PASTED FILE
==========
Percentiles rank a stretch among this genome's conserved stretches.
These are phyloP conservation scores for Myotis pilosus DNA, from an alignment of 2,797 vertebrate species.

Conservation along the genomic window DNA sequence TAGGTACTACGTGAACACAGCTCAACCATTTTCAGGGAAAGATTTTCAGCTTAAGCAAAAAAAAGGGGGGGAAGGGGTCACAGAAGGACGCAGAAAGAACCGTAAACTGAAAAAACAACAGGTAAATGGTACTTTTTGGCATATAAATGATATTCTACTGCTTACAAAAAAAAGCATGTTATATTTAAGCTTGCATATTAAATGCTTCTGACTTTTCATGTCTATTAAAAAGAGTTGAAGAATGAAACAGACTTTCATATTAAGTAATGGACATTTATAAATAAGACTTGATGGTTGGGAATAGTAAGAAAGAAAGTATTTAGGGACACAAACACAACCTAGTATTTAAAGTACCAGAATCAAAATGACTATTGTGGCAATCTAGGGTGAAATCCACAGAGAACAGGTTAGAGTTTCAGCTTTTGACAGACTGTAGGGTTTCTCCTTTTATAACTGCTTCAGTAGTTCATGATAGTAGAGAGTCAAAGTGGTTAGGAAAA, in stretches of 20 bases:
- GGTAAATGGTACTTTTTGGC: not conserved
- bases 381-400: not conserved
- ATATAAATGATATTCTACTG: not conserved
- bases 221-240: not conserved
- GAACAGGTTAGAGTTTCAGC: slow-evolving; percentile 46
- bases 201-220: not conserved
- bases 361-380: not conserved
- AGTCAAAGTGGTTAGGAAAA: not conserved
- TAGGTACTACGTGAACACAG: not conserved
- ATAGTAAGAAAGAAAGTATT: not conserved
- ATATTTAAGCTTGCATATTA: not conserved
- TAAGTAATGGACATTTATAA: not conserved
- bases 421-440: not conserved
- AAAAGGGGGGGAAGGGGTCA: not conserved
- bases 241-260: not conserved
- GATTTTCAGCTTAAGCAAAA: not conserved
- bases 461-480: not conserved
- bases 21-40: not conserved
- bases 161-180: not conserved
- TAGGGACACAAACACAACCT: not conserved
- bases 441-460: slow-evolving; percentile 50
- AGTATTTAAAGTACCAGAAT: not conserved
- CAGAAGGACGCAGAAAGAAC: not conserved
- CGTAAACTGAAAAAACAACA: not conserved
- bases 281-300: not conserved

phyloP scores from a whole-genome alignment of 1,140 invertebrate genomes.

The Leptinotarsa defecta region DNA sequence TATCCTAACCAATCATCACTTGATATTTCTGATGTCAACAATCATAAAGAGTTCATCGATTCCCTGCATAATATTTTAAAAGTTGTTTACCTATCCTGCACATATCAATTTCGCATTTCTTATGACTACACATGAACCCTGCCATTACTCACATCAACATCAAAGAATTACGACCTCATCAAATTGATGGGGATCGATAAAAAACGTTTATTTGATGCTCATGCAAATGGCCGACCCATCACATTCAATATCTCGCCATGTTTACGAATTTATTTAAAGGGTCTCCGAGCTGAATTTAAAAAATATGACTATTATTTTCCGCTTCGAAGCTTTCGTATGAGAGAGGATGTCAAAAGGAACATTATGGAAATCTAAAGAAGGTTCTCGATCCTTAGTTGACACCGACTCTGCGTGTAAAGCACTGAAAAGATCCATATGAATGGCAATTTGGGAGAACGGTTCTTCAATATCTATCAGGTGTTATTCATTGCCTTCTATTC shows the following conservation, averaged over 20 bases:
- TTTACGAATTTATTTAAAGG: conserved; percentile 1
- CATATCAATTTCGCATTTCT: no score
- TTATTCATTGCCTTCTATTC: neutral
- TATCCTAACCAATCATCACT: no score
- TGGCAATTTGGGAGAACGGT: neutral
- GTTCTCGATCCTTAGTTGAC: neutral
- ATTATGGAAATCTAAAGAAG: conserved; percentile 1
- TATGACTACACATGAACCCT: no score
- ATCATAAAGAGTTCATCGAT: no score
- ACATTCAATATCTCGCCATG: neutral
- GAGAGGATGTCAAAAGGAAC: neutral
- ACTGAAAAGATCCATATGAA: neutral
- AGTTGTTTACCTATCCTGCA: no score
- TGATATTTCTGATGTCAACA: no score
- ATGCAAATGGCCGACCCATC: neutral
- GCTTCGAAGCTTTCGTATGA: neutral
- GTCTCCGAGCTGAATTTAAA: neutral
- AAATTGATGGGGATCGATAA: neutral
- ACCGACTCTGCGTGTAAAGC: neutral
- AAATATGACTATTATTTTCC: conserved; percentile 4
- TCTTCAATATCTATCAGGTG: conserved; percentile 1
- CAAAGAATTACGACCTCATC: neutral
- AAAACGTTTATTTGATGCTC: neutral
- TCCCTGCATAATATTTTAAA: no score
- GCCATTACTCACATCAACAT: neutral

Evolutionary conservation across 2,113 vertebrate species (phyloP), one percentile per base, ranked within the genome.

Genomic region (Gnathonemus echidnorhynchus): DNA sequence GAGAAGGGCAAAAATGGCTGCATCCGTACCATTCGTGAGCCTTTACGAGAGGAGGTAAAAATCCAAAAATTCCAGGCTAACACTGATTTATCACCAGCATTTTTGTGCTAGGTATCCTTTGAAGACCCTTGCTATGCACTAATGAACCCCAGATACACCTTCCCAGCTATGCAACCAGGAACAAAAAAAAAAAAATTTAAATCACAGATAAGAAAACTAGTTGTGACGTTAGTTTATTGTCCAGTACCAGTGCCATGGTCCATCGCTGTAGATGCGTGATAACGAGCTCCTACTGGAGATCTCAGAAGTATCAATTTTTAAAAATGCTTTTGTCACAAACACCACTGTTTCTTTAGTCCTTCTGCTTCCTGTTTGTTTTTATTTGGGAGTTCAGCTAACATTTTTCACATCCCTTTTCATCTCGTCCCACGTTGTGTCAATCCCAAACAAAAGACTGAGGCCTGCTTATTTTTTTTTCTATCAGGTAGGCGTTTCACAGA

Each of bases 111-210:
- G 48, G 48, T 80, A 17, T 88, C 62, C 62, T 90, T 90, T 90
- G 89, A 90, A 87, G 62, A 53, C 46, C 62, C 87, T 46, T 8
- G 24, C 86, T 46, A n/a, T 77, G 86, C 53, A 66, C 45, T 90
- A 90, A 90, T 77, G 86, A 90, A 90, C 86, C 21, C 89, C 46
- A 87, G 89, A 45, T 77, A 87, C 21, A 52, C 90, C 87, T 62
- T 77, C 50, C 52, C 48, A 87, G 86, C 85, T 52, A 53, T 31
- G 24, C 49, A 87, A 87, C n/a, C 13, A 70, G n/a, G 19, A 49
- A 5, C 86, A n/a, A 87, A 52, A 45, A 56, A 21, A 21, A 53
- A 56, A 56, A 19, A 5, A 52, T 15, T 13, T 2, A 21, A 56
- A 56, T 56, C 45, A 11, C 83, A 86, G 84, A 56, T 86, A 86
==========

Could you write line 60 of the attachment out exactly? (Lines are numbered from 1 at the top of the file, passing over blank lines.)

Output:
- G 89, A 90, A 87, G 62, A 53, C 46, C 62, C 87, T 46, T 8